I think time is built into the equation. Each step is the estimate of how many beings make it to that step, so you are incorporating time in your estimate. If you look at the descriptions of the variables, all for them from 'fl' to'L' have a time factor involved.

For example, when considering values for ‘fl’ and ‘fi’, you’d consider that it took earth billions of years after its formation to produce humans, then hundreds of thousands of years for us to develop technologies that make the Drake equation worth asking.

You naturally take time into consideration when estimating your personal values for those variables, so you could say ‘time’ is simply an inevitable part of the Drake Equation.

And this is the Drake Equation… it’s for entertainment purposes only. Just have fun with it!

Interesting responses and I do have fun with it. But to address what my definition of “time” is. Nothing lasts forever. We all know this. What I am referring to (which I think is an incalculable factor) is where we are with regards to another civilization. Distance means time. Light years to be exact. By the time a transmission reaches us, that civilization may be long gone. It’s hard to calculate or impossible to factor in our own duration in time, and then factor in the likelyhood of another civilization that may or may not be there. I may sound redundant but I think too deep into it. I just have a feeling that the equation needs a little more. But we just don’t know enough to do it. And I do understand that the equation is all about time, from beginning to end.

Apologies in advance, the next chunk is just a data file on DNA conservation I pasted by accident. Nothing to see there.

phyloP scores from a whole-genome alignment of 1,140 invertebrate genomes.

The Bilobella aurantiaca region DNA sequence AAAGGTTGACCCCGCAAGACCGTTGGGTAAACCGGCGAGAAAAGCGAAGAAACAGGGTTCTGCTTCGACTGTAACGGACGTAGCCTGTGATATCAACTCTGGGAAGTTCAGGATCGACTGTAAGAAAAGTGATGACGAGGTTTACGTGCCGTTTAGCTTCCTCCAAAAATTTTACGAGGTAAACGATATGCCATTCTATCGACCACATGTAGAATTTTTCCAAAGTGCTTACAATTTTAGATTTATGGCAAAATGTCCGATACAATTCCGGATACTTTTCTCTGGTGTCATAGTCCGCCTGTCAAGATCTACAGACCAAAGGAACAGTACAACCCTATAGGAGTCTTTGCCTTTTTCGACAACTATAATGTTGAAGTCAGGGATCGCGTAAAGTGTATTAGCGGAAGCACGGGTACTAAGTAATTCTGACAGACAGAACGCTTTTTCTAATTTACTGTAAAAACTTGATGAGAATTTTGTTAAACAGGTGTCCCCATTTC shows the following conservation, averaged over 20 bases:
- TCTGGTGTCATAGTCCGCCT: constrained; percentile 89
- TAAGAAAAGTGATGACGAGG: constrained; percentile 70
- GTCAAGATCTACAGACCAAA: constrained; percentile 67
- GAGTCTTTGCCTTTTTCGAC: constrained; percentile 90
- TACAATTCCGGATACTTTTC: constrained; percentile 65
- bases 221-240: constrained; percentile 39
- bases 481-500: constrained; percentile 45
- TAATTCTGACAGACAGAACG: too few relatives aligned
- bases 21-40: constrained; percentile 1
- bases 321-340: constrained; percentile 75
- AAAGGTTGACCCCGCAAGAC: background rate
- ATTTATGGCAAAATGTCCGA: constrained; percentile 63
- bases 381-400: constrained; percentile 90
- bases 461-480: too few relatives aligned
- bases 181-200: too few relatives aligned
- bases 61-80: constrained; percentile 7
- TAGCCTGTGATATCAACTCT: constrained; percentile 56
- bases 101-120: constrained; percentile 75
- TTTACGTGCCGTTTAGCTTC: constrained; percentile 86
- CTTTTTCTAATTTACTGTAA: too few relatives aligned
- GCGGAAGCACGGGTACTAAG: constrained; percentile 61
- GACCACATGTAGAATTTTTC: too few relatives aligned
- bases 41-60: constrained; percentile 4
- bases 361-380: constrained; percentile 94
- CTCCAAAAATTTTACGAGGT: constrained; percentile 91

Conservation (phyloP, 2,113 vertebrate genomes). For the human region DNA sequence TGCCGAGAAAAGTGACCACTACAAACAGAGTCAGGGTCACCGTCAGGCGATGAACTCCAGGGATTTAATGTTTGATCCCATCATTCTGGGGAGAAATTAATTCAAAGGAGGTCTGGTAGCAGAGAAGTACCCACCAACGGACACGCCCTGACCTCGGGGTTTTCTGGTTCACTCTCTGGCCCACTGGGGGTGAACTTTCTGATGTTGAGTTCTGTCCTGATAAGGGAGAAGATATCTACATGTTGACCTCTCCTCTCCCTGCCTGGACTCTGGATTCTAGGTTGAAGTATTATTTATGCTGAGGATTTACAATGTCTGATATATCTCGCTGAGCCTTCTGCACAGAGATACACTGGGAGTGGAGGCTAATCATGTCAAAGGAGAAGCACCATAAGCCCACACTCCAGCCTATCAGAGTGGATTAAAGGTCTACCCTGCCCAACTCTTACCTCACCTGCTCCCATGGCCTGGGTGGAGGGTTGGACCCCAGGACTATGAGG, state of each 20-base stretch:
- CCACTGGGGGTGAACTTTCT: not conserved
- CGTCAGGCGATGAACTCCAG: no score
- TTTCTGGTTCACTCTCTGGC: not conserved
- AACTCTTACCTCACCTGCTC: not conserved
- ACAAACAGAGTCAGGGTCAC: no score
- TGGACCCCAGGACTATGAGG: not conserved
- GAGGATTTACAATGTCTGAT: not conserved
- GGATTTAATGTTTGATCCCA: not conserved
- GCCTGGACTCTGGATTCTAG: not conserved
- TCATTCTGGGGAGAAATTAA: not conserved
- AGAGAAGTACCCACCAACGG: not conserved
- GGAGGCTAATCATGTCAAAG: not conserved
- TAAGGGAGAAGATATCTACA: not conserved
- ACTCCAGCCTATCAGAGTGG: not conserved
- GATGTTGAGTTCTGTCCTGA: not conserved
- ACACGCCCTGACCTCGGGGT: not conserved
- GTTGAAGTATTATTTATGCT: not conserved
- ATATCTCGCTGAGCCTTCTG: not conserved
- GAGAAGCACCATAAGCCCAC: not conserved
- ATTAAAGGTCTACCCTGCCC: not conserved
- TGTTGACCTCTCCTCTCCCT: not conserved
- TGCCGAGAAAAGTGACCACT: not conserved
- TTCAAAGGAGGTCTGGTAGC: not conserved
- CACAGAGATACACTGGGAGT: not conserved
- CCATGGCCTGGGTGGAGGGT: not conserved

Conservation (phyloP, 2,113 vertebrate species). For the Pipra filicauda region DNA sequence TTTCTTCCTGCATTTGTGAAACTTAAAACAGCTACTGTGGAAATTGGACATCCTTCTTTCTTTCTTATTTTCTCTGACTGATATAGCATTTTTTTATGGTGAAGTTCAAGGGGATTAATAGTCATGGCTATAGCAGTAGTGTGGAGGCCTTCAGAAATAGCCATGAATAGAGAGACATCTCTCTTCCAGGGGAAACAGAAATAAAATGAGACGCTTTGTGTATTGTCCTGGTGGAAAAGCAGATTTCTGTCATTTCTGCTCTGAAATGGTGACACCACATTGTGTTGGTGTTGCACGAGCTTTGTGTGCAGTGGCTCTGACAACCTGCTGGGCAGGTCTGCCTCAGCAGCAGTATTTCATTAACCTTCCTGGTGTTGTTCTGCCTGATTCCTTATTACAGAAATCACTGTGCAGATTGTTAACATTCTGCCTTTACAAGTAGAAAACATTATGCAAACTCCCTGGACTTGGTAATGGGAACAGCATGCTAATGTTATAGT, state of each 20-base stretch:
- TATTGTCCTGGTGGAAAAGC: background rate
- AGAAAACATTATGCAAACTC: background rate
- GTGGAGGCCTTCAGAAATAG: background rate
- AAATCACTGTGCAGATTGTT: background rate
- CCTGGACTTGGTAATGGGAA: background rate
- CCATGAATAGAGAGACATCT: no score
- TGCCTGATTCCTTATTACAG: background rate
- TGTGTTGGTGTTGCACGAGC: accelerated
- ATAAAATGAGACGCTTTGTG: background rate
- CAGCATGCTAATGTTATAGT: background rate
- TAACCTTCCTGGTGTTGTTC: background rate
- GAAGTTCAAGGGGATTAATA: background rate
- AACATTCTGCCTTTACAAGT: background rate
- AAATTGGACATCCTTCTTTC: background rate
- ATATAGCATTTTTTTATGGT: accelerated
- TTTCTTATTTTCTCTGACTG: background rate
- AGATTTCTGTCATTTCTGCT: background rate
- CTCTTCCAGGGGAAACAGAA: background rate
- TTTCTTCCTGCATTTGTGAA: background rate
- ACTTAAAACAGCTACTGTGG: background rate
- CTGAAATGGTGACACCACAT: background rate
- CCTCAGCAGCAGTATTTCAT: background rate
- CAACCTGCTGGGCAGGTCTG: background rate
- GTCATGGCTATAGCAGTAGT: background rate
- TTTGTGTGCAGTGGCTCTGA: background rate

Oh I didn’t see the T. Voting in a Trump does not end a civilization. Hating and resisting does. Just ask the Romans.

I think what you’re talking about makes sense, but it can’t be taken into account in a formula like this. It’s just possible that there is an advanced civilization around Tau Ceti, only 12 light years away. They started broadcasting peace messages three hundred of our years ago – until their funding ran out and they stopped, just 12 years before we invented the radio telescope. So we missed them by that much.

You know what, Lee? I think I get what you’re talking about now that I think about it some more.

All of civilizations capable of transmitting to us are not necessarily either capable yet or doing it any more. So you want to add a variable that incorporates both the likelihood they started long enough in the past for their signal to be reaching us now. The last variable, ‘T’ already incorporates the length of time the civilization broadcasts for,